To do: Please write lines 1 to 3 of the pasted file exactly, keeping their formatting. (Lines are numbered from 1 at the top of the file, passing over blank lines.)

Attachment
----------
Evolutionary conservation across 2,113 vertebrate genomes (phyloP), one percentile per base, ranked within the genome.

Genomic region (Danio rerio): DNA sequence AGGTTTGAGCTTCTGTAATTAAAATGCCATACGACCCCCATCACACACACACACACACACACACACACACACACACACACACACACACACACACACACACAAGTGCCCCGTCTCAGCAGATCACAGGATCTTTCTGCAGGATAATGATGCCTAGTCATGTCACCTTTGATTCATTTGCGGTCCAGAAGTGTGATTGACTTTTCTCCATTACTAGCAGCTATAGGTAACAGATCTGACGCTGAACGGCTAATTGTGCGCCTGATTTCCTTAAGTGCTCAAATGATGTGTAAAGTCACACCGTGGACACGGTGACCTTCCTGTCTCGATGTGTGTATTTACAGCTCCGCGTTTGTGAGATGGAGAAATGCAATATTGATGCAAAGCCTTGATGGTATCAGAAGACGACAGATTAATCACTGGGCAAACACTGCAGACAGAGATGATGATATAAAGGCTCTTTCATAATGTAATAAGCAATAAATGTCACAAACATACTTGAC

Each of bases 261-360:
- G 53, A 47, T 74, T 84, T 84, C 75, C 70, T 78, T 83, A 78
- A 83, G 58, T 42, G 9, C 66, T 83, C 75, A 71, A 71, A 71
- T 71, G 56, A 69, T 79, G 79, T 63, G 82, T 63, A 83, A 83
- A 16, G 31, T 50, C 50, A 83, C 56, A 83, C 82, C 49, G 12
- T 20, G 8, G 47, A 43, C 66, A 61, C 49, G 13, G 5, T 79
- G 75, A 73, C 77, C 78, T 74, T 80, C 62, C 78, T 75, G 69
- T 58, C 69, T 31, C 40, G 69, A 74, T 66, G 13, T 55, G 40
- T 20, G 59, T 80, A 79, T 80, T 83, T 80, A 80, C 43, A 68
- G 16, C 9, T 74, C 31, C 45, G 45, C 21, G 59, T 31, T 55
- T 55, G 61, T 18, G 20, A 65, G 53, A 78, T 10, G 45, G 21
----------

Evolutionary conservation across 2,113 vertebrate genomes (phyloP), one percentile per base, ranked within the genome.

Genomic region (Danio rerio): DNA sequence AGGTTTGAGCTTCTGTAATTAAAATGCCATACGACCCCCATCACACACACACACACACACACACACACACACACACACACACACACACACACACACACACAAGTGCCCCGTCTCAGCAGATCACAGGATCTTTCTGCAGGATAATGATGCCTAGTCATGTCACCTTTGATTCATTTGCGGTCCAGAAGTGTGATTGACTTTTCTCCATTACTAGCAGCTATAGGTAACAGATCTGACGCTGAACGGCTAATTGTGCGCCTGATTTCCTTAAGTGCTCAAATGATGTGTAAAGTCACACCGTGGACACGGTGACCTTCCTGTCTCGATGTGTGTATTTACAGCTCCGCGTTTGTGAGATGGAGAAATGCAATATTGATGCAAAGCCTTGATGGTATCAGAAGACGACAGATTAATCACTGGGCAAACACTGCAGACAGAGATGATGATATAAAGGCTCTTTCATAATGTAATAAGCAATAAATGTCACAAACATACTTGAC

Each of bases 261-360: